On Tuesday Morning the 28 Day of April, 1789, 4 Bs., it Being Mr. Christain's watch, he being officer of the third watch to which I belonged to, It was my trick at the wheel from 4 till six in the morning. I repaird to my post, John Mills, Gunner's Mate, being at the Conn, he acting as quartermaster in the same Watch. About five Chas. Churchill, ship's Corl., came aft to Mr. Christain on the starboard Side of the quarter Deck, she being on the Starbd. tack, he spoke to Mr. Christain in Close Conversation about ten Minutes. I could not hear one word that past between them, They being a breast of the four must [foremost] gun, on the qr. Deck. I had not the least Suspition of anything but Minding my Duty. About three Bells I was surprized to see Mr. Christain and others come aft Armed and went directly down the Companion Lader. In about five Minutes or so Mr. Christain and Party came upon Deck bringing up Captn. Bligh in his shirt with his hands tide be hind him; this Proceeding greatly amaz'd and Terrifyde me; my terror was more Increas'd, at the site of Mr. Christain; he looked like a Madman, is long hair was luse, is shirt Collair open. By this time a number of men was Armd on the quarter Deck around the Captain, Mr. Christain with a Baynet in his hand standing a Long side of him. Captn. Bligh Wanted to talk with him, I believe. I heard Mr. Christain say two or three times "Mammoo, sir," which the meaning of the word is, "Sillance, sir." Then the Captn., looking Round and seeing the Ship Standing of the land, he Disird me to clap the helm down, which I directly obeyed. Mr. Christain orderd the small Cutter to be hoisted Out, and the Main yard was squar'd for that purpose. I then lashde the helm a lee And walking fore and Aft by the wheel the small cutter was hoisted out. I then saw Lawrence Labouge [Lebogue] Standing by the Starbd. Chress-tree; he being my Messmate And old ship mate in the "Britania" west India man the Voyage before this, and Captn. Bligh was the Commander, I thought it proper to ask this man's advice as I was Ignorant of what was Intended. I then spoke to John Mills, Quater master, and told him I wanted to go to the head. He told me I might go and would Mind the helm the wile I was absent. I then went and spoke to Labougue and ask What the People where going to do with the Captn. I oney pretended to go to the head For the Purpose to speke to him and ask his advice, he being an old seaman and had Been many years in His Majtys. Service. He being vex'd, I believe, answerd me in a Sharp surly manner, told me to go to hell and not bother him; this Reception from my old ship mate quite Disheartened me from making an application to any One else. The men that was armd was in seeming great Confusion; Others was Clearing out the large Cutter to be hoisted out. When the Large Cutter was hoisting out John Mills went forward and did not Come near me any more. Mr. Christain Told Messers. Samuel, Hayward and Hallet to get ready to go into the Boat with the Captain. When the two later Gentlemen Rec'd the order they weep't Bitterly and Mr. Hayward begged to know what he had done to be sent out of The Ship. On this Mr. Christain repeated his order and told him to go and get himself Ready, as he was Determindn'd he should go. At the time those things where doing The Captain often attempted to talk with Mr. Christain but to no purpose, for he, with many threats bid him Silance. About a Qr. of an hour after the Large Cutter Was out, Mr. Cole, Boatn., [and] Mr. Hayward Jointly begged of Mr. Christain to let them Have the Longboat, as they said the L Cutter was very leakey and would not Swim long and was likewise to small. After some pause Mr. Christain granted their request and gave orders for the Longboat to be hoisted out, and told Mr. Cole, "Mind and see the Yards well Secured." When the weight of the boat came on the Yards The four yard top'd greatly, on which Mr. Christain threatn'd him and told him if Either of the yards gave way to take care of himself. The boat went out safe. Mr. Christain still kep his Countenace very severe and by Continual threats Keep everyone in fear of him. Some time after the boat was out Isaac Martin, seaman, Lay'd down his Musket And went into the boat, but was sone order'd out again, and if he did not Comply Was threatned to be Shot if the Boat should put of with him in her; then he Came out of the Boat; he did not take up his Musket again as I seen but went foreward. While those things were doing the officers who was Confin'd below was orderd up and was sent into the boat; as they came on Deck and Mr. Christain gave repeated orders to Chas. Churchill not to let the carpenter mates and Armourer go, but to detain them in the ship. When the officers was in the Boat then Mr. Christain orderd the Captain to go in likewise. After some talk with Mr. Christain he went in likewise. Then [a] number of the people followed as fast as they Could and Captn. Bligh, seeing Great many still wanting to come, begged for god sake that no more would come In, for she would be over loaded and sink with them, and at the same time orders The hammocks and other to be thrown over boad, and too prevent more from Coming in orderd the boat to be vore a stern of the ship, saying to the people In the Ship "My lads, I will do you all Justice for I know whos and who." When the Boat was a stern some pork and other things was handed over into her. Captn. asked for some fire arms, but Mr. Christain would not let him have Any. He sent four Cutlasses to him. This, honourable Gentlemen, is the reale Truth of all I know about this unhappy affair and I hop your honours will take my Inexpearence'd Youth into Consideration, as I never did or ment any harm to anyone, much more to my Commander, to whose care I Was recommended by Mr. Camble, a west India Merchant in whose emply Captn. Bligh has saild a Commander in the "Britania" and "Lynx," both is ship. On account of this recomendation Capt. Bligh took great pains with me and spoke too Mr. Samule, his Clark, to teach me Writing and Arithmetick and I believe Would have taught me further had not this happend. I must have been very Ingreatfull if I had in any respect assisted in this Unhappy Affair agains my Commander and Benefactor, so I hope, honorable Gentlemen, yo'll be so Kind as to take my Case into Consideration as I was No more than between Sixteen and Seventeen Years of age when this of done. Honourable Gentlemen, I leave my self at the Clemency and Mercy of this Honourable Court.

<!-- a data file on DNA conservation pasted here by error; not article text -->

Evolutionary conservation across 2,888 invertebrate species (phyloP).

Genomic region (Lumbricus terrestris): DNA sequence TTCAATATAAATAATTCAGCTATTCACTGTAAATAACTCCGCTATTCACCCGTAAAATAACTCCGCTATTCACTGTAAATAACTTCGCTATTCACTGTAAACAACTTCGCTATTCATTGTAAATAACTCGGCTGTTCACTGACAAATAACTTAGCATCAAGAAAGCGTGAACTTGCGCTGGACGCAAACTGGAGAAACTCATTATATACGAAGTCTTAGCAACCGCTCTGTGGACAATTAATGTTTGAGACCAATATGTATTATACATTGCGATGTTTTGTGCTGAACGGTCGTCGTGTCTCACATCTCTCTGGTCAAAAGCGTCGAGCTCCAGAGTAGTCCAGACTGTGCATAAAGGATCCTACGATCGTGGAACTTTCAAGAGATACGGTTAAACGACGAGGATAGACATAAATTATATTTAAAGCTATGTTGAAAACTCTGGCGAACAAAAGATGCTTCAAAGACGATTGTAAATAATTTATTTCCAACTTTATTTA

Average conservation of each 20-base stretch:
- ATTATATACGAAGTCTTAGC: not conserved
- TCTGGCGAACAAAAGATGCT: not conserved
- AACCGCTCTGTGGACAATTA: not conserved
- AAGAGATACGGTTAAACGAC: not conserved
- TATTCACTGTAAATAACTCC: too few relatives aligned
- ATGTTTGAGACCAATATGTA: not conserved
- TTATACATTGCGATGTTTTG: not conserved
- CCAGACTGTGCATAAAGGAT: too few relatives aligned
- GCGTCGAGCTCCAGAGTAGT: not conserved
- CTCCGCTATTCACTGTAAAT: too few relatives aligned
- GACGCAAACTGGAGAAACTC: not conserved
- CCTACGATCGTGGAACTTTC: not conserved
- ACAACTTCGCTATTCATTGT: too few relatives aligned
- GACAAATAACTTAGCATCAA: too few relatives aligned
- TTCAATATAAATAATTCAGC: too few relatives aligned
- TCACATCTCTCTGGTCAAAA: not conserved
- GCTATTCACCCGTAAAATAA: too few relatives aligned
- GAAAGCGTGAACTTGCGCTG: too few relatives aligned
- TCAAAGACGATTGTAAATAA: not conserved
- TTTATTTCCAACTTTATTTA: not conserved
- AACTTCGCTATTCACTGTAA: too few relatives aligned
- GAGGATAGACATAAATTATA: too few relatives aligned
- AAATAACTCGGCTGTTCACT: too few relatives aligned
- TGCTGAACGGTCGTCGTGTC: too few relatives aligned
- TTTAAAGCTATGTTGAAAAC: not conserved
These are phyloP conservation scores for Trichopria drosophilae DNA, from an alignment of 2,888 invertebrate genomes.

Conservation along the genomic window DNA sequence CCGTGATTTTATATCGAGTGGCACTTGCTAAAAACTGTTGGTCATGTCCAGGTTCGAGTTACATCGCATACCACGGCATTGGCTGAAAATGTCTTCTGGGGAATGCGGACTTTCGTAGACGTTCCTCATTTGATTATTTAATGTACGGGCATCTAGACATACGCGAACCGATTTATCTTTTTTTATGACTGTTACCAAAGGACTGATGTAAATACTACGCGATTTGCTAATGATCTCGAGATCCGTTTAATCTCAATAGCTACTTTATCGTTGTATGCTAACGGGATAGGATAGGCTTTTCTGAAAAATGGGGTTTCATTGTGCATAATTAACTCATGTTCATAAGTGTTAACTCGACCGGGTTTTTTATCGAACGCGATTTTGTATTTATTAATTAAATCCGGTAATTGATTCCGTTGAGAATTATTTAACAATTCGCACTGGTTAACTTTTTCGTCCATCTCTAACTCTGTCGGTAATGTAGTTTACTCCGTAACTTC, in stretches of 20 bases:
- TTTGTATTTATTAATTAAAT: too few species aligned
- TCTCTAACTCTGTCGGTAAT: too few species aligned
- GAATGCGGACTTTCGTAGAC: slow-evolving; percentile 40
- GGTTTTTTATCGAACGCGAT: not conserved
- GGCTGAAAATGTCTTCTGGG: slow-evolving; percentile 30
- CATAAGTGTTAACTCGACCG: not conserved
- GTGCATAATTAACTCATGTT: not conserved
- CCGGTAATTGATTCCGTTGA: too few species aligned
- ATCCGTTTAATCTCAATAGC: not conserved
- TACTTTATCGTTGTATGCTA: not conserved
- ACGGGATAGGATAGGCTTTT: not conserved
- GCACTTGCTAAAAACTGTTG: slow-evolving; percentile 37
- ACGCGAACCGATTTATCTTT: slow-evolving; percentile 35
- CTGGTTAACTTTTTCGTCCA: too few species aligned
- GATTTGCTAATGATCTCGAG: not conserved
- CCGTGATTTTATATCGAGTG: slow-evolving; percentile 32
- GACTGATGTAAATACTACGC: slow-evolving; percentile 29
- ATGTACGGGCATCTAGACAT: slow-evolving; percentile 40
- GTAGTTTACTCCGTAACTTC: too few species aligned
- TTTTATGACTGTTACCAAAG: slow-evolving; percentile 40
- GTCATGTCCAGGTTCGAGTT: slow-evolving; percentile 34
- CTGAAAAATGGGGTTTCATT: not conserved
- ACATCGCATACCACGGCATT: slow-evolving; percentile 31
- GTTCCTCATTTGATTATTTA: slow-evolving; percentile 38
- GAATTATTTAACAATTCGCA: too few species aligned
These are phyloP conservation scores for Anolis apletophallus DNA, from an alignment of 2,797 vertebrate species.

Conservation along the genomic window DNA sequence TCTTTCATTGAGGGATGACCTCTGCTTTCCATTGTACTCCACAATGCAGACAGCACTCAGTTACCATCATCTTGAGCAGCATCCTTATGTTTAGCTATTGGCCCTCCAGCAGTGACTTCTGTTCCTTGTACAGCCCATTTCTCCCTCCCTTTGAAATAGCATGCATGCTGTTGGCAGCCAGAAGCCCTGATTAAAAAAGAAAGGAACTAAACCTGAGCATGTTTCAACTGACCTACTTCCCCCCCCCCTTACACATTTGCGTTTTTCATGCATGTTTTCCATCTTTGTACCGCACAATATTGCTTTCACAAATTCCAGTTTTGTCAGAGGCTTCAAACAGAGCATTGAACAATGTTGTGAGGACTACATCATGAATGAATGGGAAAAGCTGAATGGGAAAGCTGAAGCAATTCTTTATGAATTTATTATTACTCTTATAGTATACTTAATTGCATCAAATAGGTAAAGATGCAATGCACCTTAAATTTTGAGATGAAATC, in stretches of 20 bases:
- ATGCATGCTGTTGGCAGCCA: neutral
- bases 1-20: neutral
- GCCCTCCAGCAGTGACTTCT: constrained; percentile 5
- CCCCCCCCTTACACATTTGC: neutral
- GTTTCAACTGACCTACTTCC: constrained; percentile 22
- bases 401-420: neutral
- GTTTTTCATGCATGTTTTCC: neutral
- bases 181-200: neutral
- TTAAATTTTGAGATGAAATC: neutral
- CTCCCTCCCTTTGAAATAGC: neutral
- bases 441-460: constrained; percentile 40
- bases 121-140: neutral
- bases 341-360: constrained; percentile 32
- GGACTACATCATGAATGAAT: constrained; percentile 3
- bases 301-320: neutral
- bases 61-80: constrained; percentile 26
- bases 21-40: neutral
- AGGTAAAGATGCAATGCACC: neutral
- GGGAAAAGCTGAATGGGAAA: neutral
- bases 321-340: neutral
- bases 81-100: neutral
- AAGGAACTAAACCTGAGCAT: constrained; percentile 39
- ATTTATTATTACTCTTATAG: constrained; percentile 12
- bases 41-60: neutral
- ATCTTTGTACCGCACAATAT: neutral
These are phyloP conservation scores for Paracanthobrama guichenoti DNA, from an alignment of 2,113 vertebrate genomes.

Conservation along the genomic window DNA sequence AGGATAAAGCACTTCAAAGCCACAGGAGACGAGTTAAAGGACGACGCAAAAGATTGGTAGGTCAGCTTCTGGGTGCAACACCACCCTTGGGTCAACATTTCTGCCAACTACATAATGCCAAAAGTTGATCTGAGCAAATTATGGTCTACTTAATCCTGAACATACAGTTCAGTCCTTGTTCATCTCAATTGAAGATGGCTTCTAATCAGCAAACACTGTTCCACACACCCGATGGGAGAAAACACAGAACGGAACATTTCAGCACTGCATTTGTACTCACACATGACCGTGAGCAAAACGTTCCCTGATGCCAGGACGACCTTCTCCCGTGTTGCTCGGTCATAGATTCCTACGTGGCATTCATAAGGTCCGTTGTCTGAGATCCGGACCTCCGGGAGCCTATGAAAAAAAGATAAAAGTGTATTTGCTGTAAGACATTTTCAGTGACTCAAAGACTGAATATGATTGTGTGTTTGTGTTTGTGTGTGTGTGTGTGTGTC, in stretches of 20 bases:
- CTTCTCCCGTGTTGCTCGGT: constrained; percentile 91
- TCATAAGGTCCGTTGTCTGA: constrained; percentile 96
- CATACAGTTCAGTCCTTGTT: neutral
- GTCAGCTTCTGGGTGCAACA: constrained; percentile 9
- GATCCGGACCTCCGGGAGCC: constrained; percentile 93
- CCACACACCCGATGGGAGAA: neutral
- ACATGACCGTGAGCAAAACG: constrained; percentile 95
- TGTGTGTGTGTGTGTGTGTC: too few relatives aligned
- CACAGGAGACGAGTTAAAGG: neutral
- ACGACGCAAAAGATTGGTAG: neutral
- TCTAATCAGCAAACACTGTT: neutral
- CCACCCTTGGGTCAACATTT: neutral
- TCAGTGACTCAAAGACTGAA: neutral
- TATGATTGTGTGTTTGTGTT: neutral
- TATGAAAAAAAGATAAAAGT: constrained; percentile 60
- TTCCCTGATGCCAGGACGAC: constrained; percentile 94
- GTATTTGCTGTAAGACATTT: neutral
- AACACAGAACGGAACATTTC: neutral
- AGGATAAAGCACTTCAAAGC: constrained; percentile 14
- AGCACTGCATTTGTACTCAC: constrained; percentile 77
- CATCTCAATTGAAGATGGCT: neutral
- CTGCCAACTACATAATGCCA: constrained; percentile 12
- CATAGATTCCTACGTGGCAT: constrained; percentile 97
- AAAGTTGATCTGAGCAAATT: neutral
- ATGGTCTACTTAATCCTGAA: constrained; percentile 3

I am with great Respect
Hond. Gentlemen Obt. Humble. Sert.

THOMAS ELLISON.

Mr. FRYER called in again.

Examined by THOMAS ELLISON—

Q. Do you not know if I had been armed on the Quarter Deck when you came upon Deck twice or three times that you could not have seen me as you staid talking to the Captain?

A. I was only on Deck once before I came away; I do not recollect seeing him when I came up.

Q. Do you not think if I had been armed with a Musquet and Bayonet fixed at the Larboard Gangway that you must have seen me as you went down the Companion?

A. I don't recollect seeing anybody at the Larboard Gangway when I went up; he possibly might have been there, but from my Attention to other Things, I had not an Opportunity of seeing him.

Q. Do you not think if I had been on the Tafrail jeering anybody, that you must have seen me?

A. He might have been in the Crowd, on the Tafrail, and being a Boy at the Time I had not an Opportunity of seeing him.

Q. What Age do you think I was of, at that Time?

A. About 15 Years of Age.

The Witness withdrew.


PreviousCourt-Martial Norman DefenseHomeCourt MartialsCourt-Martial McIntosh DefenseNext